Out of all the drug testing methods employed by courts and square workplaces across the nation -- hair testing has the daunting reputation of being the most thorough/menacing.
While urine testing is known to detect THC from a few days to more than a month (for everyday smokers), hair testings claims to be able to detect marijuana use for months, even years after going cold turkey. There have been some serious objections to hair testing, but it is still being used in child custody cases, professional screenings, and other high-stakes situations that can make or break a person's entire life. Obviously, it'd be much cooler if it wasn't.
But now, a group of German scientists are striving to change the general consensus on hair testing, as they claim a positive hair test can be triggered by a hair's external exposure to second-hand smoke, or even by someone with cannabis "dust" on their hands, touching the hair in question. This is the problem: you could test positive on a hair test (and face the serious implications that come with it) without ever actually partaking, personally.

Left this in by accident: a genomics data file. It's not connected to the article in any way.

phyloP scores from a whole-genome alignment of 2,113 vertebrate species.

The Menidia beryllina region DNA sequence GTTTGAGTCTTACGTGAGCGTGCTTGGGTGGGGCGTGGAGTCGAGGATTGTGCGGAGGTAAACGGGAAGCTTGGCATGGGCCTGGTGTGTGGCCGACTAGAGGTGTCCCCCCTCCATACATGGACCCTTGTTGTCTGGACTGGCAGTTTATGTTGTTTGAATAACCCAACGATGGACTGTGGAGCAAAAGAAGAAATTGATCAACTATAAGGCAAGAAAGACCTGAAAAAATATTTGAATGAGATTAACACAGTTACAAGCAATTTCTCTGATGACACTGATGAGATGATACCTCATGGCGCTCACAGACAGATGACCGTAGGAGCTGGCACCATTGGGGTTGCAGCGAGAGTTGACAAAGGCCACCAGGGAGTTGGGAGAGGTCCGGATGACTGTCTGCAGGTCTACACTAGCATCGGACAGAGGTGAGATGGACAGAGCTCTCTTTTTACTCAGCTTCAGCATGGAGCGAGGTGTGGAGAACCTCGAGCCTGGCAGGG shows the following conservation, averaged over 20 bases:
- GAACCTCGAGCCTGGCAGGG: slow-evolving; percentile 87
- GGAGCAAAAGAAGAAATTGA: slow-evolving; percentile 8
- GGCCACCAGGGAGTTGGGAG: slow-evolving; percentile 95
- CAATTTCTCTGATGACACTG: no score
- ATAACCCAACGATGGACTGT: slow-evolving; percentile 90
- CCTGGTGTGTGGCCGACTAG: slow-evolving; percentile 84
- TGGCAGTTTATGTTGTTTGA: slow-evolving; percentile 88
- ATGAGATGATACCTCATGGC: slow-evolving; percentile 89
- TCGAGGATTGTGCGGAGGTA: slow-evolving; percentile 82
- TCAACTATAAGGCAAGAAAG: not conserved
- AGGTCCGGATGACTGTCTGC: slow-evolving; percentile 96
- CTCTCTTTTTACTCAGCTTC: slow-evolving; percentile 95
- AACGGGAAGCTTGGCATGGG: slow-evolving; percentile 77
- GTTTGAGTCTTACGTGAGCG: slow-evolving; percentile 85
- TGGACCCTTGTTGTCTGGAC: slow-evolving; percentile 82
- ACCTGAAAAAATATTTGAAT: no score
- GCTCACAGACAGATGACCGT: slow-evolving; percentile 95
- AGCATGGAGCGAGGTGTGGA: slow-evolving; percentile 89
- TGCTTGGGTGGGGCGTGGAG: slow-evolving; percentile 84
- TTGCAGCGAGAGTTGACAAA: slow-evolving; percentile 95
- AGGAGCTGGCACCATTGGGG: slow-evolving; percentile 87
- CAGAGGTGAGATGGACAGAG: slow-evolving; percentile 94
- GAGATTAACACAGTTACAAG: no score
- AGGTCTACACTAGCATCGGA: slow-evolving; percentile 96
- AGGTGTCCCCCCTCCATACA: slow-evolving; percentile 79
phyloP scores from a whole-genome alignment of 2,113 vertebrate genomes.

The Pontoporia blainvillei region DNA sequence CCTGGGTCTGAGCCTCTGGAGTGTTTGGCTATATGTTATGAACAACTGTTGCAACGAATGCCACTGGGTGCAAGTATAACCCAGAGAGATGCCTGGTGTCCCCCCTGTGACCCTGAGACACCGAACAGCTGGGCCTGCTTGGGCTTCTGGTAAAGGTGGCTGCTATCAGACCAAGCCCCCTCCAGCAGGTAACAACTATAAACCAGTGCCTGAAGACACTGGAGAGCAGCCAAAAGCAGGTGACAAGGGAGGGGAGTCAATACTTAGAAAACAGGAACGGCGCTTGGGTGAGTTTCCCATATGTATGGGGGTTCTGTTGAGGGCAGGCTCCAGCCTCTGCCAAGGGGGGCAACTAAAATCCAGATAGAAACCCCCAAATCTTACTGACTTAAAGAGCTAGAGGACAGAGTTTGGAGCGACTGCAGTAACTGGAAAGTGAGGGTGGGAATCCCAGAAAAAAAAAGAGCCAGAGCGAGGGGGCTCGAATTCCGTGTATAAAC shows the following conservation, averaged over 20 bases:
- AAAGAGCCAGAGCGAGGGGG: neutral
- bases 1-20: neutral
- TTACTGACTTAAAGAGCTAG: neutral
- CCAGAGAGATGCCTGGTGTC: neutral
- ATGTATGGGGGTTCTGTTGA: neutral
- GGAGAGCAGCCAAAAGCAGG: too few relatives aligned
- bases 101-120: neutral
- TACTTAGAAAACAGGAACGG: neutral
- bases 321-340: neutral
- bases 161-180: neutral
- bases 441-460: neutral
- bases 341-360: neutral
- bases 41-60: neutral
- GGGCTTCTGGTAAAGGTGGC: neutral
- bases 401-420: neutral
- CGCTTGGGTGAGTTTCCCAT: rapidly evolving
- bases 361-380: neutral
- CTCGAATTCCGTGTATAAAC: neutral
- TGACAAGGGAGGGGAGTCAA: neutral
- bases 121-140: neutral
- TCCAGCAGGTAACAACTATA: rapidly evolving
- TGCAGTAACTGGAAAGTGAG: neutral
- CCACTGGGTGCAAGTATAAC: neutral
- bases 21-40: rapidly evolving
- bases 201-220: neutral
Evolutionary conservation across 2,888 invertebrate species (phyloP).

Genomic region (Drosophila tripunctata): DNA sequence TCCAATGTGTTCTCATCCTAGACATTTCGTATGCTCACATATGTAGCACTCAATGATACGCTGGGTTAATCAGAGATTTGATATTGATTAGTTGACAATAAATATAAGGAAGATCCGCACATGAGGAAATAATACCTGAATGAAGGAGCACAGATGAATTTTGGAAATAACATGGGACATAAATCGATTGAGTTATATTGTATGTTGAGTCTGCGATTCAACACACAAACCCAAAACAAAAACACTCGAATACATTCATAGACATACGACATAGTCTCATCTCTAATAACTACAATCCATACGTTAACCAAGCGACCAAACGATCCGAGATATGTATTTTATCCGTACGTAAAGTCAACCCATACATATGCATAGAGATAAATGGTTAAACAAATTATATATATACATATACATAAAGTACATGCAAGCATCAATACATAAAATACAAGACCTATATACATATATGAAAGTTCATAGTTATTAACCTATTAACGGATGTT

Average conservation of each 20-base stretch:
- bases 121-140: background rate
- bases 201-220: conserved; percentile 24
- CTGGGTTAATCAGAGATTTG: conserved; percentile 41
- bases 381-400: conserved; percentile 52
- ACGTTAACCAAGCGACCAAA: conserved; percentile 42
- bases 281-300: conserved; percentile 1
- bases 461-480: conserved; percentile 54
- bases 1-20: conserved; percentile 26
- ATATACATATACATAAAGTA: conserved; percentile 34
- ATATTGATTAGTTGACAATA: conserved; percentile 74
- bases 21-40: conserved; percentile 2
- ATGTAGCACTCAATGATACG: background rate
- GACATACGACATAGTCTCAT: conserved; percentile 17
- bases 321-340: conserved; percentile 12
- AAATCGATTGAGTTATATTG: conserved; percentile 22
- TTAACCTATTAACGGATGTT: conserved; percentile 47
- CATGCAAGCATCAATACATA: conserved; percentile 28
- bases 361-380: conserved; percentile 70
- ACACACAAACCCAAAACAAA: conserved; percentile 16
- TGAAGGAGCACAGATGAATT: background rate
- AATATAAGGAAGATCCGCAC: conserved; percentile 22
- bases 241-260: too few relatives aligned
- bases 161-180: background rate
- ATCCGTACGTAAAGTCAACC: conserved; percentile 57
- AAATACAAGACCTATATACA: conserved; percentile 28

The major study on detection of cannabinoids in hair follicles, conducted by researchers at the Institute of Forensic Medicine in Freiburg, Germany, showed that only a scientifically irrelevant amount of THC was passed from a person's bloodstream to hair, rendering the tests useless. And as previously mentioned, the worst part is that you are more likely to test positive from external exposure to marijuana, than from actually ingesting it. The researchers came to this conclusion by testing subjects that use marijuana frequently, and those who don't, but had been exposed to marijuana externally.